Teens may have a tough time coping emotionally with the stress, fear, and uncertainty around the COVID-19 pandemic, according to the American Academy of Pediatrics. AAP says that feeling depressed, hopeless, anxious or angry are signs that they may need more support.
For school administrators and teachers preparing to address student mental health challenges in the next school year, resources are available on the website of the Suicide Prevention Center of New York State (SPCNY).
“Staff are uniquely positioned to identify warning signs and subtle behavior changes, and schools should plan for what to do if suicide risk is identified,” says SPCNY. The center urges school districts develop written procedures for staff to follow when warning signs of suicide are observed or suspected.
SPCNY cites a 2017 Centers for Disease Control and Prevention Youth Risk Behavior Survey showing that 31.4 percent of New York State high school students reported feeling sad or hopeless, 17.2 percent seriously considered attempting suicide, and 7.4 percent reported a suicide attempt in the previous 12 months. “Because youth spend a large proportion of their time in school, schools play a central role in New York State’s effort to prevent suicide,” SPCNY says.
SPCNY’s website lists several suicide prevention training programs designed specifically for school staff. They include trainings on recognizing warning signs, helping at-risk students, and responding to a suicide or other traumatic death in the school community.
The website also lists resources for educators:
Kognito’s At Risk online modules can be accessed for free by New York City educators
Act on Facts: Making Educators Partners in Youth Suicide Prevention – Three-minute trailer and full training modules
Sources of Strength is a suicide-prevention program that utilizes peer leaders to change unhealthy norms and culture and, ultimately, prevent bullying, substance use, and suicide.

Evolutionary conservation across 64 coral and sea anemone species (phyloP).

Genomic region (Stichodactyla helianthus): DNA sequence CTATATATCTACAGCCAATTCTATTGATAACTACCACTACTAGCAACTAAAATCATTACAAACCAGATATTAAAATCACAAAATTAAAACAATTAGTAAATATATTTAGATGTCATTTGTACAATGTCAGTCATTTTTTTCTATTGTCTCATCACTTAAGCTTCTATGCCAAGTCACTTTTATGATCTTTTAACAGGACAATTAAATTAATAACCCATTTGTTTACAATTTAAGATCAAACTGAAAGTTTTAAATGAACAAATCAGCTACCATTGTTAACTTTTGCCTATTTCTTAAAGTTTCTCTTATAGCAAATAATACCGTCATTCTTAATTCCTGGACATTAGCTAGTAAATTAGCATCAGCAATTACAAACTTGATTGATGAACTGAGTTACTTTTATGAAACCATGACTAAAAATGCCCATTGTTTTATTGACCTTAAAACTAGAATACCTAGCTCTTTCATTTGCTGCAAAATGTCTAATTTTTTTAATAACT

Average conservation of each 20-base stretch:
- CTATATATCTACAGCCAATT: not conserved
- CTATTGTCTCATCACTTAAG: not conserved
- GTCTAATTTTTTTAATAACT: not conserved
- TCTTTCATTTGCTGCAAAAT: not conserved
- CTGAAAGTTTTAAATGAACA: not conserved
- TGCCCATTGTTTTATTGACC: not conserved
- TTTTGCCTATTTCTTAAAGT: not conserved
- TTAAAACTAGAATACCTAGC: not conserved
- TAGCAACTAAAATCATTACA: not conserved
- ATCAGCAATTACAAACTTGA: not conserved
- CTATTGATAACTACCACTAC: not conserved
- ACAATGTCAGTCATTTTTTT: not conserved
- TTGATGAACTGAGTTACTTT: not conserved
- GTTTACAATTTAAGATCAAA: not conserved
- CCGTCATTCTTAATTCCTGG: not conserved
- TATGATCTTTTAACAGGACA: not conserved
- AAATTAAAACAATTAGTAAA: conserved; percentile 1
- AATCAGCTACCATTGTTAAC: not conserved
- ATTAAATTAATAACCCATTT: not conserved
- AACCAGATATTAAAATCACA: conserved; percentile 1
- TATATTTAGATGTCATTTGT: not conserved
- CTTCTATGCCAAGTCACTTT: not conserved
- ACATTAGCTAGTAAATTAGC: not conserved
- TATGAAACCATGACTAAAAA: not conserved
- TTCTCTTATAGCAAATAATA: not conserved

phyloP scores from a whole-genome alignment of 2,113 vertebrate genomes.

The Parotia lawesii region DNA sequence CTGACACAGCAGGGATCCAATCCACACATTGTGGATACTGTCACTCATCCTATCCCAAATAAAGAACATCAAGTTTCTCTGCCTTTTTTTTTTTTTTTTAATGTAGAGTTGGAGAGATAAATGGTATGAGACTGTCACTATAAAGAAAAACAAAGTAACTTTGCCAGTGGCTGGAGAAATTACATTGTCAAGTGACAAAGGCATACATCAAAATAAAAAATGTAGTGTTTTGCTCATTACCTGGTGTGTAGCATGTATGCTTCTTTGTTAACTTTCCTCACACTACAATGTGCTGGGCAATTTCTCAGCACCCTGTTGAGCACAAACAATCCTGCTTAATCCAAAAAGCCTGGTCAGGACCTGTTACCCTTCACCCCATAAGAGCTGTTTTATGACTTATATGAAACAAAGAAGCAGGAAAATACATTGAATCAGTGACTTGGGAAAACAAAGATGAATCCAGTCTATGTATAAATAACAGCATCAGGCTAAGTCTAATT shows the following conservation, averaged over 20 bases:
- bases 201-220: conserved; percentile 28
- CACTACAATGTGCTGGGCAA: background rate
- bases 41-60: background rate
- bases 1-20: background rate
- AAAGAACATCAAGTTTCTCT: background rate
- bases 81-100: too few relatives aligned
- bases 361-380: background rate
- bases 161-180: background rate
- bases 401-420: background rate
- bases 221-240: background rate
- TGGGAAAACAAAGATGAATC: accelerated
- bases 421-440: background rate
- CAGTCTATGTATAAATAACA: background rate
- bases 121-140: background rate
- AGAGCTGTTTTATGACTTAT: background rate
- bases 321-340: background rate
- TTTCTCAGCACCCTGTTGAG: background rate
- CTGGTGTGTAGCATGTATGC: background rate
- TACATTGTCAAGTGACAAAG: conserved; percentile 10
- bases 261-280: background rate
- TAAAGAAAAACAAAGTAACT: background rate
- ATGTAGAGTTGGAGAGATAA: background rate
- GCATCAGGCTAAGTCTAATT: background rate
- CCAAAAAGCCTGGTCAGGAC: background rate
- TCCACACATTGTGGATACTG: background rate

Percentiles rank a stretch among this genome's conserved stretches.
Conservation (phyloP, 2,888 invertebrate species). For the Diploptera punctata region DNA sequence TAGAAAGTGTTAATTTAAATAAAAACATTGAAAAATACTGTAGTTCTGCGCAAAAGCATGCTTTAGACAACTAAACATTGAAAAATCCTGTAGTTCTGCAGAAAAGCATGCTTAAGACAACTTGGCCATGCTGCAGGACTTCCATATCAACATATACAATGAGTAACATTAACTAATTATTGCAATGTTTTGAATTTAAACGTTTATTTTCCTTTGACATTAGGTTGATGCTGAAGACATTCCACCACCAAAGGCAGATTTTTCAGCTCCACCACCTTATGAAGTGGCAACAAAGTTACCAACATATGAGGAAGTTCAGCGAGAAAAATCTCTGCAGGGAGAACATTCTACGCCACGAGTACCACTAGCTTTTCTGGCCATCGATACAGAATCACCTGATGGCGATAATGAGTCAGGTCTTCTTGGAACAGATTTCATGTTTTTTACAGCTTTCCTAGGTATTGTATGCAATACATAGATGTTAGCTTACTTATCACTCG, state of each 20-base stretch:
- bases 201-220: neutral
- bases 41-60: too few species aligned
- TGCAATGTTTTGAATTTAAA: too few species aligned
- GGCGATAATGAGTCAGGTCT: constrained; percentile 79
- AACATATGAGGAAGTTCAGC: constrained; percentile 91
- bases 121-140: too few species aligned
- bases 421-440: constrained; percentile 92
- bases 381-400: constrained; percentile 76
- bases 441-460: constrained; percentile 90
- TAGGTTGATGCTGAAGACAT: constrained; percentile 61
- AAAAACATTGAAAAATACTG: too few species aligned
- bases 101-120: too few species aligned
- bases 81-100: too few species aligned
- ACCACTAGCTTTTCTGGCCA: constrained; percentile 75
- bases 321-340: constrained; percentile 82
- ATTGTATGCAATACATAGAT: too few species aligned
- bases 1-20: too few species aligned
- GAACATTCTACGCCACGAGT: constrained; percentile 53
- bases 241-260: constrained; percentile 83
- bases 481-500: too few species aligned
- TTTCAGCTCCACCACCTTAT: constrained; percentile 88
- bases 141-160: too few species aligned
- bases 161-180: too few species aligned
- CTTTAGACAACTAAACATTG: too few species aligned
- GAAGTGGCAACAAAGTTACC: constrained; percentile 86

Good Behavior Game is an evidence-based classroom program that improves self-regulation and co-regulation among 1st and 2nd graders. Longitudinal studies have found decreases in suicide, mental health problems, and substance use, among other outcomes.
JED Foundation provides resources and information for High School personnel
SPCNY also produced “A Guide for Suicide Prevention in New York Schools.” (Download PDF) The guide provides an overview of suicide risk factors, warning signs, and protective factors. It also outlines a wealth of information on prevention programs, targeting higher risk groups for support, and providing individualized intervention.
According to SPCNY, deaths by suicide in New York State have increased by 32 percent in the past decade, in stark contrast to gradual reductions in the death rate for other diseases such as cancer, heart disease or stroke. The rate of suicide in all age groups has continued to steadily rise in the last decade and the rate of suicide death among children 10 to 14 has doubled in that same time frame.
“Addressing the problem of youth suicide requires collaborative action across a variety of community agencies, but schools have logically assumed more of a leadership role in identifying, referring, and aiding youth with mental health needs,” SPCNY says. “Schools also play a critical role in promoting psychosocial competencies that reduce vulnerability to suicide.”
SPCNY notes that given that the developmental trajectory for suicide risk can begin early in life, schools are uniquely positioned for building resilience among their students and developing a caring community within a positive school climate and culture necessary for the prevention of suicide.
[If you or someone you know feels the need to speak with a mental health professional, you can contact the National Suicide Prevention Lifeline at 1-800-273-8255 or contact the Crisis Text Line by texting HOME to 741-741.]